Book Review: Pigeon Post by Gwen Smith

pigeon-postFirst published on 16th February, 2014 in The Star


Author: Gwen Smith

Publisher: Oyez!, 112 pages

WHEN I was about five, I received my first boxed set of books from my Godmother Evelyne. I still own three of the five books that were part of that set and still read them from time to time.

One of the books is Another Lucky Dip by Ruth Ainsworth, a collection of stories about the everyday lives of ordinary children. There are no mysteries, no amateur sleuthing. Some of the characters are young enough for a wander round the garden to be an awfully big adventure. One of them, Charles, features in several of the stories. Charles has a Useful Bag from which he produces wonderful objects, like notebooks and envelopes, jars and crayons, and sticky tape. He likes to be told stories about when he was ‘small as a pin’.

Then there is the story of a young boy and his precious matryoshka doll. Unlike other dolls of this type, she doesn’t have smaller dolls nested in her body, just a small, wooden red ball. I’ve loved matryoshka dolls since I first read this story, but I have yet to find one that hides a wooden red ball – I have not given up looking.

My favourite story is about three children who spend a day making surprises for their mother. Like the other stories, it’s a quiet tale, not obviously thrilling, although I remember being excited and inspired by the ingenuity of the children and the descriptions of the beautiful, simple, imperfectly perfect things they create for their mother.

The stories in Another Lucky Dip are about the mouth-watering delight of getting thoroughly lost in play that is driven and shaped solely by imagination. Not a lot happens in them, but the lives described are, nevertheless, full and rich, filled with the surprises and adventures ordinary life coughs up in the course of an ordinary day; the characters busy at the difficult, absorbing job of being children.Read More »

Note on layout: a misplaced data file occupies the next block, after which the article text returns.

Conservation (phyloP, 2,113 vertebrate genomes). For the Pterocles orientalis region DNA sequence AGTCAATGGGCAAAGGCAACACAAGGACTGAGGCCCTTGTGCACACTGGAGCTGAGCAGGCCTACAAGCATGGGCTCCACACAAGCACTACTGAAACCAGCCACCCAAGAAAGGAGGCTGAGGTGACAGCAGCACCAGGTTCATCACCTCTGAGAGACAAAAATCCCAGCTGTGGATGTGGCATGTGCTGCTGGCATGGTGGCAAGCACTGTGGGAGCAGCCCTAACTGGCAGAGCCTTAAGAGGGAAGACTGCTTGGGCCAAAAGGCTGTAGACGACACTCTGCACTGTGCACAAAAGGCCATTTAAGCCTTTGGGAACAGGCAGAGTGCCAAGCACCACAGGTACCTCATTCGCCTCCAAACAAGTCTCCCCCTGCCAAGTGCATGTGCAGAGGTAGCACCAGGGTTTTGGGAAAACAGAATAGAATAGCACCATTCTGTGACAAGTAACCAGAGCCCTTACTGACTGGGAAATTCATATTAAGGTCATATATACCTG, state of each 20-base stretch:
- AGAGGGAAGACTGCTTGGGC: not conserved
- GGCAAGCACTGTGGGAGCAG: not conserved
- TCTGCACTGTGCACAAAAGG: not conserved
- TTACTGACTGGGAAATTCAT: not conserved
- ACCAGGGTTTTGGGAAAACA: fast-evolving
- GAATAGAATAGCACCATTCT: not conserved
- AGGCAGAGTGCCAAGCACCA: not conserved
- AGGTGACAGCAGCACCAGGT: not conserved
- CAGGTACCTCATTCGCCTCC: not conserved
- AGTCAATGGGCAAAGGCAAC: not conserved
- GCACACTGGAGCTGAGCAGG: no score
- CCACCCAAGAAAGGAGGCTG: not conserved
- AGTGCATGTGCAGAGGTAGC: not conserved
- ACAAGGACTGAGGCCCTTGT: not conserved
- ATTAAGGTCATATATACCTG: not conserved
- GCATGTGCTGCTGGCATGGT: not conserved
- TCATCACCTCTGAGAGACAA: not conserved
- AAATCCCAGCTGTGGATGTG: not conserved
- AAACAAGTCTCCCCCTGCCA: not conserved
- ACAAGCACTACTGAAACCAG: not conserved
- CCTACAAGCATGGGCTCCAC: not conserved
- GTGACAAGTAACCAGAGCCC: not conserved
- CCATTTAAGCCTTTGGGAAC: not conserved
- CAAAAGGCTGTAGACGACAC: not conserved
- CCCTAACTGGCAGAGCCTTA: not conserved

Book Review: Tropical Madness by Marc de Faoite

tropical madnessFirst published on 2nd february, 2014 in The Star


Author: Marc de Faoite

Publisher: Fixi Novo

I OFTEN tell the Malaysians who come to my creative writing classes to write about Malaysians and to give their stories a Malaysian setting. To me, not writing about ourselves is a wasted opportunity. There is not much Malaysian literature in English and I feel that fiction about Malaysians and Malaysia should, by and large, be written by us. We can’t expect others not to tell our stories but we must do so as well.

When a foreigner writes a Malaysian story, the focus shifts.  And I feel the same about Malaysian stories published by international publishing houses. In the latter case, the books are being written with a foreign audience in mind. The authors (and publishers) might feel compelled to over-explain some things, play up others. In the former case, foreigners naturally don’t think and feel the same as Malaysians. They don’t have the same insight or concerns or baggage so it’s not possible for them to create convincing Malaysian characters. When I read a Malaysian story written by a non-Malaysian (be it Frank Swettenham or W. Somerset Maugham, Anthony Burgess or Paul Callan) I feel that they are telling their version of things and it makes me wish that there were more Malaysian versions to redress the balance. As Chinua Achebe said, ‘Although the work of redressing which needs to be done may appear too daunting, I believe it is not one day too soon to begin.’Read More »